The transition lasted one and a half years. Employees were not only involved in the choice of furniture but also in designing, configuring and naming the individual meeting rooms. Hence the conference rooms are now called “Forest”, “Meadow, “Oasis”, “Spaceship" or "Table Soccer". “The most important thing is that Activity Based Working is suitable for the company,” explained Bernhard Kern, Managing Director of Roomware Consulting GmbH, which supports its customers in implementing ABW concepts. “When someone stands in the working café or sits in a silent booth and it isn’t considered to be working or as creative output then I would advise the company against taking such a step.” A concept like this makes sense above all when employees can act creatively and autonomously on a project. Then, according to Kern, ABW is an immense tool for communication and quality for the company. “Before thinking about introducing ABW,” advises Astrid Zuwa, Managing Director of designfunktion, Gesellschaft für moderne Büround Wohngestaltung, “I recommend analysing the company’s core business and its company culture. For a corporation with a nine-to-five culture something like this would make less sense. If the work culture suits to the company culture,” continues Zuwa, “then Activity Based Working might not go far enough. “Anything goes. We have also already planned law firms with showers, conference rooms with sofa beds and chill-out areas with hammocks.”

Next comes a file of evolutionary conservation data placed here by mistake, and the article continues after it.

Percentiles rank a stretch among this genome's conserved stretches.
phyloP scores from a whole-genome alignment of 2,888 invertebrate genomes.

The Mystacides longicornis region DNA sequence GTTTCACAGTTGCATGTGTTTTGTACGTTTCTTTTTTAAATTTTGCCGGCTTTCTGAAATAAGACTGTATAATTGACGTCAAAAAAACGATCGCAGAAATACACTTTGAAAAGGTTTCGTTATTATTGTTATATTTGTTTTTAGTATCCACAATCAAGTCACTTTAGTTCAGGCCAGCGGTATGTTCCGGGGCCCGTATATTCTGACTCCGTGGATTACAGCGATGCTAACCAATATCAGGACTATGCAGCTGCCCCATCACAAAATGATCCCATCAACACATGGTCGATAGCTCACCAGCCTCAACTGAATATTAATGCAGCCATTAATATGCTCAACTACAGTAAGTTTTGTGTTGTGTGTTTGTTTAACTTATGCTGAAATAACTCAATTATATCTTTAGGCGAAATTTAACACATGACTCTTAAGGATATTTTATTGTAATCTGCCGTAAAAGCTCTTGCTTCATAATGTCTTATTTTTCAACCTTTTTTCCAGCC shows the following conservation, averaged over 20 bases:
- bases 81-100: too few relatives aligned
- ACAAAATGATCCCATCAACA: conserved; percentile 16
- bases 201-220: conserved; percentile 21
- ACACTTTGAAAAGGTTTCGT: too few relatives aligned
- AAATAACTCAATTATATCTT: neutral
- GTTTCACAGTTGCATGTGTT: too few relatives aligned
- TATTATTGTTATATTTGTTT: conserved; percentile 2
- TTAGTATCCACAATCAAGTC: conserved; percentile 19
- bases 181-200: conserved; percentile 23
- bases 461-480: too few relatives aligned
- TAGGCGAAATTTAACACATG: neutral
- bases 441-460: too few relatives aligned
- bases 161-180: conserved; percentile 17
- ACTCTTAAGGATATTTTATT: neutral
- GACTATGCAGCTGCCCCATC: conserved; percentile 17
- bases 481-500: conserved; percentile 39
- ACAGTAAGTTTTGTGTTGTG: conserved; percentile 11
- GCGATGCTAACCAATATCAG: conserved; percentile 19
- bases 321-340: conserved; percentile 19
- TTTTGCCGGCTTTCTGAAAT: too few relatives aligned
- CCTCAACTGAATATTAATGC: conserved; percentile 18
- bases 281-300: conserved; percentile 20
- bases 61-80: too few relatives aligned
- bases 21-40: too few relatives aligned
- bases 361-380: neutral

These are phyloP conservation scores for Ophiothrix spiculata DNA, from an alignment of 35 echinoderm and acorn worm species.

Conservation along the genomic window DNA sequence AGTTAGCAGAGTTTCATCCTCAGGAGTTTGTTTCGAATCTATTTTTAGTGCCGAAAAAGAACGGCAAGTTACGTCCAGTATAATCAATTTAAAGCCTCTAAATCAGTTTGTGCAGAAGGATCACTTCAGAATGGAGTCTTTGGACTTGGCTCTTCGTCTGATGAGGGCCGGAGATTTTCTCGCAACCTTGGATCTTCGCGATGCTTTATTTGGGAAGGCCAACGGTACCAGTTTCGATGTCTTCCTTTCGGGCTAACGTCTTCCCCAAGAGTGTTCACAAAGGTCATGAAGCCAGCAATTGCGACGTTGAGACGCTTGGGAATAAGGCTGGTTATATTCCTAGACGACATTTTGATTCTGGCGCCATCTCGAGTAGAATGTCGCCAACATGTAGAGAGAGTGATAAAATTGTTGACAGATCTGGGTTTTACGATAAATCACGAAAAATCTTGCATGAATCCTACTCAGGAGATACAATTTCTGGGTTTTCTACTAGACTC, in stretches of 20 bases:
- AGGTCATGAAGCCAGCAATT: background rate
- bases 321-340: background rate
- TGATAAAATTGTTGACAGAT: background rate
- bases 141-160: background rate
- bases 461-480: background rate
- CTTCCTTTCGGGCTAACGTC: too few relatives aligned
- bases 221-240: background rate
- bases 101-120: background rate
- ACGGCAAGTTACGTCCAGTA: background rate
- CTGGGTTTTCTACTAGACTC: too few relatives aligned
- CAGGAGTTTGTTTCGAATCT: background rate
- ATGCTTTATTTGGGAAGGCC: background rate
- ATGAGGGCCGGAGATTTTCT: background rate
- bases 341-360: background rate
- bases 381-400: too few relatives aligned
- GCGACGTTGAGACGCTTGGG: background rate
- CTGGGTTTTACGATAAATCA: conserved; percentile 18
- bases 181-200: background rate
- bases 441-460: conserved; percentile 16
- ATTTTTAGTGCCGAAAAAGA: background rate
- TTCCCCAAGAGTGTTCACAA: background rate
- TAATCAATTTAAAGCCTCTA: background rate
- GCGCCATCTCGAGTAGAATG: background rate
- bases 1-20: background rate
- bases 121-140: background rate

One current – and also much publicised example for ABW – is the recently opened Erste-Campus in the Belvedere quarter in Vienna. An open space concept with Activity Based Working was developed in collaboration with the Berlin interior design office Kinzo for the staff of around 4,500 employees. “We looked at different companies in Scandinavia, Germany and Switzerland,” reminisced Ursula Kuntner, People Stream Lead and the main person responsible for the implementation of DNA (German acronym for The New Working World). “We subsequently moulded the best insights gained on this trip into our own concept that fit us perfectly.” A mix of classic desk sharing and a heterogeneous, very diversified centre zone with many different working possibilities built-in. Some people sit at “me” desks, other at acoustically screened “we” places, others in the armchair under our rubber tree. “A wonderful atmosphere of wellbeing has been created,” said Kuntner. “This is also due to the fact that we thoroughly designed the process.” Our in-house DNA ambassador mediated between planners, the board and employees in the planning and realisation phases and compiled fears and desires. “Old habits die hard. I can now say, however, that communication has increased and employee autonomy – beyond the hierarchies – has significantly increased. What was still associated with fear and worries in the past is now in most cases an expression of pride and joy.”

 

Wojciech Czaja